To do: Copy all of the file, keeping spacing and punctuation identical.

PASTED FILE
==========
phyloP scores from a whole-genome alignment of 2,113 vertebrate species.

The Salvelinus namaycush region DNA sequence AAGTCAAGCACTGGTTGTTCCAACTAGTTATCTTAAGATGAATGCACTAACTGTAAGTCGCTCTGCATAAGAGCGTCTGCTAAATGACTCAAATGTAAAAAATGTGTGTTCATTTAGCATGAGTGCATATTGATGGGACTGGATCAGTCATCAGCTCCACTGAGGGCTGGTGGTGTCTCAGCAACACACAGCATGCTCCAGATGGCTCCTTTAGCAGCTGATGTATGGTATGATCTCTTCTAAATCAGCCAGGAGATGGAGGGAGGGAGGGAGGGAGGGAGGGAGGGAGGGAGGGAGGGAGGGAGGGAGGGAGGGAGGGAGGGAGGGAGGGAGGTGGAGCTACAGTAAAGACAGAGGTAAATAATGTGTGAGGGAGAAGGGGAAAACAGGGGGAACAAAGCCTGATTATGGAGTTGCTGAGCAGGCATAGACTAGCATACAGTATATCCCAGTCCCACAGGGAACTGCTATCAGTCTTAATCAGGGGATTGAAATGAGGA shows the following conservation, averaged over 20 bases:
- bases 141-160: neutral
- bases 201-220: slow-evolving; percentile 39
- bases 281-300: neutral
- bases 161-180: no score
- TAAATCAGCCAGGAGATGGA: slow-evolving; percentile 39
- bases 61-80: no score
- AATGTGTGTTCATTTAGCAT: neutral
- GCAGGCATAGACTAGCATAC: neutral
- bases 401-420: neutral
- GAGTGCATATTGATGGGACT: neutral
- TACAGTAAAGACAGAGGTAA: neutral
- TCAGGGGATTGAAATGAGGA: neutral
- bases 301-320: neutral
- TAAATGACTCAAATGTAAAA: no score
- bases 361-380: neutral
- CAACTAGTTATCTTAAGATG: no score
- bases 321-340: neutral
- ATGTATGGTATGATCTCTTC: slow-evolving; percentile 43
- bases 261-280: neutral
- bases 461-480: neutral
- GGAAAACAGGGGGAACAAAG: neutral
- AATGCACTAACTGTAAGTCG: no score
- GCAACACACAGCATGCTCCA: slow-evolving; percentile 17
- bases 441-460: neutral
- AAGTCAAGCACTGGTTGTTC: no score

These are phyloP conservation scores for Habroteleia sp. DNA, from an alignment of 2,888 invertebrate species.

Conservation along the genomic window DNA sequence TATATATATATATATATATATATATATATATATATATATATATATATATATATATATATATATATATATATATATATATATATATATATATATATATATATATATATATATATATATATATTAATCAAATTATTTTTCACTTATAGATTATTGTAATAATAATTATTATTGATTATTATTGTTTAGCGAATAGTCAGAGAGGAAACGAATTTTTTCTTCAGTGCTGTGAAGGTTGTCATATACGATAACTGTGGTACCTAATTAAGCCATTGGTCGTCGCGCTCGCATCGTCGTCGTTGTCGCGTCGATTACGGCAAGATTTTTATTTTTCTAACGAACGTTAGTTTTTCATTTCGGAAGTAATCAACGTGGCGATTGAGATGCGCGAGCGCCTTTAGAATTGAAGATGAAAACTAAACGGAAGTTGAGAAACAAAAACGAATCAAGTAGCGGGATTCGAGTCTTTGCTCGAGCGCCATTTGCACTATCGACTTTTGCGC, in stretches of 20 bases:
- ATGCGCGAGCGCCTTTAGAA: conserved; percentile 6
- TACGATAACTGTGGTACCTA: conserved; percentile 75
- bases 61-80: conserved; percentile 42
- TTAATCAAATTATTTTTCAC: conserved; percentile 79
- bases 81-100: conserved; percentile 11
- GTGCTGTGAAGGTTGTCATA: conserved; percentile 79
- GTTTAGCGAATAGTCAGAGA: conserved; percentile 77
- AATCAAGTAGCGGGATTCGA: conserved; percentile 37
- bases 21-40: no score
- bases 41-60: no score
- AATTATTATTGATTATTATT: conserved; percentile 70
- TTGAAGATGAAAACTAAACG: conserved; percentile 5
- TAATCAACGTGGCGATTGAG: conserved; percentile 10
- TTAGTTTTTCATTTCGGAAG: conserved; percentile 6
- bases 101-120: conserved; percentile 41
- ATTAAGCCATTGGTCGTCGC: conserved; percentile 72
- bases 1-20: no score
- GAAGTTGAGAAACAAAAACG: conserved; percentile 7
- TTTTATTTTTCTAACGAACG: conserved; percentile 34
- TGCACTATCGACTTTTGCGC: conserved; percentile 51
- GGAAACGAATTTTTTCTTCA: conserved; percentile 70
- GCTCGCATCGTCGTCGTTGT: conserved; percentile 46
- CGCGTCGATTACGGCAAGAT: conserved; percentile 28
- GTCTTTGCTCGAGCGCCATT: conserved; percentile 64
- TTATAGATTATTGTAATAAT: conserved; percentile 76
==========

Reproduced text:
phyloP scores from a whole-genome alignment of 2,113 vertebrate species.

The Salvelinus namaycush region DNA sequence AAGTCAAGCACTGGTTGTTCCAACTAGTTATCTTAAGATGAATGCACTAACTGTAAGTCGCTCTGCATAAGAGCGTCTGCTAAATGACTCAAATGTAAAAAATGTGTGTTCATTTAGCATGAGTGCATATTGATGGGACTGGATCAGTCATCAGCTCCACTGAGGGCTGGTGGTGTCTCAGCAACACACAGCATGCTCCAGATGGCTCCTTTAGCAGCTGATGTATGGTATGATCTCTTCTAAATCAGCCAGGAGATGGAGGGAGGGAGGGAGGGAGGGAGGGAGGGAGGGAGGGAGGGAGGGAGGGAGGGAGGGAGGGAGGGAGGGAGGGAGGTGGAGCTACAGTAAAGACAGAGGTAAATAATGTGTGAGGGAGAAGGGGAAAACAGGGGGAACAAAGCCTGATTATGGAGTTGCTGAGCAGGCATAGACTAGCATACAGTATATCCCAGTCCCACAGGGAACTGCTATCAGTCTTAATCAGGGGATTGAAATGAGGA shows the following conservation, averaged over 20 bases:
- bases 141-160: neutral
- bases 201-220: slow-evolving; percentile 39
- bases 281-300: neutral
- bases 161-180: no score
- TAAATCAGCCAGGAGATGGA: slow-evolving; percentile 39
- bases 61-80: no score
- AATGTGTGTTCATTTAGCAT: neutral
- GCAGGCATAGACTAGCATAC: neutral
- bases 401-420: neutral
- GAGTGCATATTGATGGGACT: neutral
- TACAGTAAAGACAGAGGTAA: neutral
- TCAGGGGATTGAAATGAGGA: neutral
- bases 301-320: neutral
- TAAATGACTCAAATGTAAAA: no score
- bases 361-380: neutral
- CAACTAGTTATCTTAAGATG: no score
- bases 321-340: neutral
- ATGTATGGTATGATCTCTTC: slow-evolving; percentile 43
- bases 261-280: neutral
- bases 461-480: neutral
- GGAAAACAGGGGGAACAAAG: neutral
- AATGCACTAACTGTAAGTCG: no score
- GCAACACACAGCATGCTCCA: slow-evolving; percentile 17
- bases 441-460: neutral
- AAGTCAAGCACTGGTTGTTC: no score

These are phyloP conservation scores for Habroteleia sp. DNA, from an alignment of 2,888 invertebrate species.

Conservation along the genomic window DNA sequence TATATATATATATATATATATATATATATATATATATATATATATATATATATATATATATATATATATATATATATATATATATATATATATATATATATATATATATATATATATATATTAATCAAATTATTTTTCACTTATAGATTATTGTAATAATAATTATTATTGATTATTATTGTTTAGCGAATAGTCAGAGAGGAAACGAATTTTTTCTTCAGTGCTGTGAAGGTTGTCATATACGATAACTGTGGTACCTAATTAAGCCATTGGTCGTCGCGCTCGCATCGTCGTCGTTGTCGCGTCGATTACGGCAAGATTTTTATTTTTCTAACGAACGTTAGTTTTTCATTTCGGAAGTAATCAACGTGGCGATTGAGATGCGCGAGCGCCTTTAGAATTGAAGATGAAAACTAAACGGAAGTTGAGAAACAAAAACGAATCAAGTAGCGGGATTCGAGTCTTTGCTCGAGCGCCATTTGCACTATCGACTTTTGCGC, in stretches of 20 bases:
- ATGCGCGAGCGCCTTTAGAA: conserved; percentile 6
- TACGATAACTGTGGTACCTA: conserved; percentile 75
- bases 61-80: conserved; percentile 42
- TTAATCAAATTATTTTTCAC: conserved; percentile 79
- bases 81-100: conserved; percentile 11
- GTGCTGTGAAGGTTGTCATA: conserved; percentile 79
- GTTTAGCGAATAGTCAGAGA: conserved; percentile 77
- AATCAAGTAGCGGGATTCGA: conserved; percentile 37
- bases 21-40: no score
- bases 41-60: no score
- AATTATTATTGATTATTATT: conserved; percentile 70
- TTGAAGATGAAAACTAAACG: conserved; percentile 5
- TAATCAACGTGGCGATTGAG: conserved; percentile 10
- TTAGTTTTTCATTTCGGAAG: conserved; percentile 6
- bases 101-120: conserved; percentile 41
- ATTAAGCCATTGGTCGTCGC: conserved; percentile 72
- bases 1-20: no score
- GAAGTTGAGAAACAAAAACG: conserved; percentile 7
- TTTTATTTTTCTAACGAACG: conserved; percentile 34
- TGCACTATCGACTTTTGCGC: conserved; percentile 51
- GGAAACGAATTTTTTCTTCA: conserved; percentile 70
- GCTCGCATCGTCGTCGTTGT: conserved; percentile 46
- CGCGTCGATTACGGCAAGAT: conserved; percentile 28
- GTCTTTGCTCGAGCGCCATT: conserved; percentile 64
- TTATAGATTATTGTAATAAT: conserved; percentile 76